Sep 5, 2019

Immune Microenvironment of Brain Metastases-Are Microglia and Other Brain Macrophages Little Helpers?

Frontiers in Immunology
Hua YouBozena Kaminska

Abstract

Brain metastases are common intracranial neoplasms and their frequency increases with prolonged survival of cancer patients. New pharmaceuticals targeting oncogenic kinases and immune checkpoint inhibitors augment both overall and progression-free survival in patients with brain metastases, but are not fully successful in reducing metastatic burden and still a majority of oncologic patients die due to dissemination of the disease. Despite therapy advancements, median survival of patients with brain metastases is several months, although it may vary in different types or subtypes of cancer. Contribution of the innate immune system to cancer progression is well established. Tumor-associated macrophages (TAMs), instead of launching antitumor responses, promote extracellular matrix degradation, secrete immunosuppressive cytokines, promote neoangiogenesis and tumor growth. While their roles as pro-tumorigenic cells facilitating tissue remodeling, invasion and metastasis is well documented, much less is known about the immune microenvironment of brain metastases and roles of specific immune cells in those processes. The central nervous system (CNS) is armed in resident myeloid cells: microglia and perivascular macrophages which colon...Continue Reading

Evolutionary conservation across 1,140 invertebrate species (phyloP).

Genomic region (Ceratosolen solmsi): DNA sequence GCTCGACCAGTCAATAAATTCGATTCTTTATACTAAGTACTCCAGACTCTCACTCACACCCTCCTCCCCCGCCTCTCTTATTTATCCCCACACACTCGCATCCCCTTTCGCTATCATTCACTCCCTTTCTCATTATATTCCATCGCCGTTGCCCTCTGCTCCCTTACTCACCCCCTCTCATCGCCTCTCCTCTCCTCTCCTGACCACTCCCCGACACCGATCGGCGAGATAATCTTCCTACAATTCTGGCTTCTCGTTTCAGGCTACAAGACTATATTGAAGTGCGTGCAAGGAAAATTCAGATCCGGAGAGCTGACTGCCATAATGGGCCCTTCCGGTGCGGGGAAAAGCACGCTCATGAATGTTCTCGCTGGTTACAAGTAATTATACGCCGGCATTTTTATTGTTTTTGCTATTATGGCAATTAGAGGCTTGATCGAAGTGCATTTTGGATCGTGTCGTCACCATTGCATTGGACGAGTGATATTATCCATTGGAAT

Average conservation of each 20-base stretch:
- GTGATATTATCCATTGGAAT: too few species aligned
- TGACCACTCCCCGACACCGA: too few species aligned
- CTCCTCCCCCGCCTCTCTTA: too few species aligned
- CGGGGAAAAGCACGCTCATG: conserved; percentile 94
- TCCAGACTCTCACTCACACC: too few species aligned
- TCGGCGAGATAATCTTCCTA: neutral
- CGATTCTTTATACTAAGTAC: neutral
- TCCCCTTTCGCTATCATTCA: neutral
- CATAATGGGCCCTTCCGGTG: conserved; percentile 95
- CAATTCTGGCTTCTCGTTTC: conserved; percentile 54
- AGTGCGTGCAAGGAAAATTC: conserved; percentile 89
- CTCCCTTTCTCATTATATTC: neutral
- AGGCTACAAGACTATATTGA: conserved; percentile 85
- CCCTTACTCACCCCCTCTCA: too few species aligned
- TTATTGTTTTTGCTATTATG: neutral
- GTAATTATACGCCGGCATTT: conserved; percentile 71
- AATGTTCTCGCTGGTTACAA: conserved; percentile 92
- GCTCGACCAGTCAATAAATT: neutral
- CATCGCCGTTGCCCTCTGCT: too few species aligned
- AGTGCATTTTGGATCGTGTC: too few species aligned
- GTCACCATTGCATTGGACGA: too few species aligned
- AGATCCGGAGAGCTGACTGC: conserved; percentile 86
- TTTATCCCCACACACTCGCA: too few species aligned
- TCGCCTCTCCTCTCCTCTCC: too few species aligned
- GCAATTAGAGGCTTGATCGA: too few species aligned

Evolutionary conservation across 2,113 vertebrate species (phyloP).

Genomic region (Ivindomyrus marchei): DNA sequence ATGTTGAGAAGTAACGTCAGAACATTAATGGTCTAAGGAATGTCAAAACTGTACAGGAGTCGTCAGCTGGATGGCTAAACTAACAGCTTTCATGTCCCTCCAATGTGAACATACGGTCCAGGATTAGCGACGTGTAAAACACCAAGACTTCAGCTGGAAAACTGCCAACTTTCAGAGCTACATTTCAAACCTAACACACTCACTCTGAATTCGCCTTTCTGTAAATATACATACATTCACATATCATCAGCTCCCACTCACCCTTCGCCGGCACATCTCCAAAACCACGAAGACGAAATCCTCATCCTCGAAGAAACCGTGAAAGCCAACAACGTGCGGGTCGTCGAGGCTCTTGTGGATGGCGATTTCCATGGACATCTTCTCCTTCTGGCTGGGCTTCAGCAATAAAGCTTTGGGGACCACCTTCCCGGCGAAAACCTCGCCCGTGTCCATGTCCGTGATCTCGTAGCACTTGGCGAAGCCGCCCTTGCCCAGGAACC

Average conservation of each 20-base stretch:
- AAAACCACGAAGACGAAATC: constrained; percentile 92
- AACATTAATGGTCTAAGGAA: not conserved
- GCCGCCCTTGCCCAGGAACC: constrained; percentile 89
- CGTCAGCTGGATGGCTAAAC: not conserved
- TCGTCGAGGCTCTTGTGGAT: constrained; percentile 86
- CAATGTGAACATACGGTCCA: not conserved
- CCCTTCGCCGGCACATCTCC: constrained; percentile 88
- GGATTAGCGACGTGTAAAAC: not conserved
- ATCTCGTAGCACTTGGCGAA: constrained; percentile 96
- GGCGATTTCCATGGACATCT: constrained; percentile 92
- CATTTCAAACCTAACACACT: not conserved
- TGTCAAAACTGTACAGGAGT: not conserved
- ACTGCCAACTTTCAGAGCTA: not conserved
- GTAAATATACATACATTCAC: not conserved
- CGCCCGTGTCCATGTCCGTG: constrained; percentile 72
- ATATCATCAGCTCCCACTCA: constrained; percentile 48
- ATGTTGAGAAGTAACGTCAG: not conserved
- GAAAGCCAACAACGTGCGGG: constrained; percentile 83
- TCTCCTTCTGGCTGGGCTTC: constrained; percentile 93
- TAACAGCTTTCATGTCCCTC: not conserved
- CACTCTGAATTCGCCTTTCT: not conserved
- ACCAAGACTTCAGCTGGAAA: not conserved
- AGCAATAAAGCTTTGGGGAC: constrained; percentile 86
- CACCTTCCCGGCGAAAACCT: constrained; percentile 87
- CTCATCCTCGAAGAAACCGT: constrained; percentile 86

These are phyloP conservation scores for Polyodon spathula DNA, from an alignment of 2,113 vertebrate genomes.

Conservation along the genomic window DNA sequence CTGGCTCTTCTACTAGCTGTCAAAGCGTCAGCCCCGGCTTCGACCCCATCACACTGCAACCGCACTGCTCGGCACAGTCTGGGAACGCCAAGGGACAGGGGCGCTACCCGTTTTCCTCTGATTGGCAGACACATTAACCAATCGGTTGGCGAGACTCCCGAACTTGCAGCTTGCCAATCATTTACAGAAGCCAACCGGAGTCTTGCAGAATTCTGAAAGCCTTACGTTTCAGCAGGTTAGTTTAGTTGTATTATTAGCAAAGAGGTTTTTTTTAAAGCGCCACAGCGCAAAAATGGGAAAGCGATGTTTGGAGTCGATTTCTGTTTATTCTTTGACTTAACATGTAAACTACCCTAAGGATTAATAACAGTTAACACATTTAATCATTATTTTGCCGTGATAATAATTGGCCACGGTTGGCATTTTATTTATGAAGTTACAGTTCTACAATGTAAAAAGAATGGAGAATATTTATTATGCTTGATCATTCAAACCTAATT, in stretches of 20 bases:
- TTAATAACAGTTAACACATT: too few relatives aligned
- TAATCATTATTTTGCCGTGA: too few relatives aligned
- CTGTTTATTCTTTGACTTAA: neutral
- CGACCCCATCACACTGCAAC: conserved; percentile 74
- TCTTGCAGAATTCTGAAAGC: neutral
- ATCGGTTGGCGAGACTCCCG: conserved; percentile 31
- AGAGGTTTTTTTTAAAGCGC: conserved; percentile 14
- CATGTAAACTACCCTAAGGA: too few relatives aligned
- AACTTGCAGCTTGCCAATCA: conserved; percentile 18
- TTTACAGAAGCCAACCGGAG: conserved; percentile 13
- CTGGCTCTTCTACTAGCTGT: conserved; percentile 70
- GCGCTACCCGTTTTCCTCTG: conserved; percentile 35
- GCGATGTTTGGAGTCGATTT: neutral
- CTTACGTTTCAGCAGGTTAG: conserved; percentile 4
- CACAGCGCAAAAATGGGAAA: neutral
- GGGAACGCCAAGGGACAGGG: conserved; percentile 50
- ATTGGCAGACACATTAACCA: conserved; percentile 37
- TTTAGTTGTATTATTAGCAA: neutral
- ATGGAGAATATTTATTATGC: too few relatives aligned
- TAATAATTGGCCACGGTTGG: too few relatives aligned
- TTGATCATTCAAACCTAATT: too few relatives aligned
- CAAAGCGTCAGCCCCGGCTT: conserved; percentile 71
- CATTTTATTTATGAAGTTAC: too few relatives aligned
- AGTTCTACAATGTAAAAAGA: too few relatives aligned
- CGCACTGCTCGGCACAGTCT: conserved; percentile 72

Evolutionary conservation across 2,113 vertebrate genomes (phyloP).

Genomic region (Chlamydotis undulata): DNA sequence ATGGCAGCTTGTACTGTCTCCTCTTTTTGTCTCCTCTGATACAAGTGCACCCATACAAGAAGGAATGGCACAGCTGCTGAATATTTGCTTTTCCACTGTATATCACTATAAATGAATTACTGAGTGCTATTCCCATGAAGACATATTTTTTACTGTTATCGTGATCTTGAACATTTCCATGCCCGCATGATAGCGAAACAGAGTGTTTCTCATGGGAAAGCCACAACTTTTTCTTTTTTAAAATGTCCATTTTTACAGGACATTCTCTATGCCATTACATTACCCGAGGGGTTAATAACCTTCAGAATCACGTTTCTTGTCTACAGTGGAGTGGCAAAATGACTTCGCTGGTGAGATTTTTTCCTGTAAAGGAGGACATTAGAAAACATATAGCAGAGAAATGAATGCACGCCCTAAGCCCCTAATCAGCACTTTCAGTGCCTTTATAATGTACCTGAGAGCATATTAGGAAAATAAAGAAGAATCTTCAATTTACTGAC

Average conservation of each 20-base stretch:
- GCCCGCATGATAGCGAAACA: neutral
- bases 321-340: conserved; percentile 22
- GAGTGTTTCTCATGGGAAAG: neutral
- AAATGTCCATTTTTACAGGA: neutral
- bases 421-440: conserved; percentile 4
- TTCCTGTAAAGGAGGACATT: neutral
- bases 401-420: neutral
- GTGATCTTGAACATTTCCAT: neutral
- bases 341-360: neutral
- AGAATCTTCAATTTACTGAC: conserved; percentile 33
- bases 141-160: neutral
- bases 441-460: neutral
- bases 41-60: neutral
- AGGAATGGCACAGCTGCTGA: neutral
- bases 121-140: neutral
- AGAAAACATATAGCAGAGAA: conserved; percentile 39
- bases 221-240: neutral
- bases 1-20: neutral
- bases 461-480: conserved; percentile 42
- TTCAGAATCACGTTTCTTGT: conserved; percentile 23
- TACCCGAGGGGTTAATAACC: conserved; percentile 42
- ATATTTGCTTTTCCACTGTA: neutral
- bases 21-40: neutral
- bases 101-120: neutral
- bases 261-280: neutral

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Mentioned in this Paper

Study
Immune Effector Cell
Parenchyma
Neoplastic Cell
Brain
Extracellular Matrix
Cancer Progression
Trafficking
Myeloid Cells
Tams1 antigen

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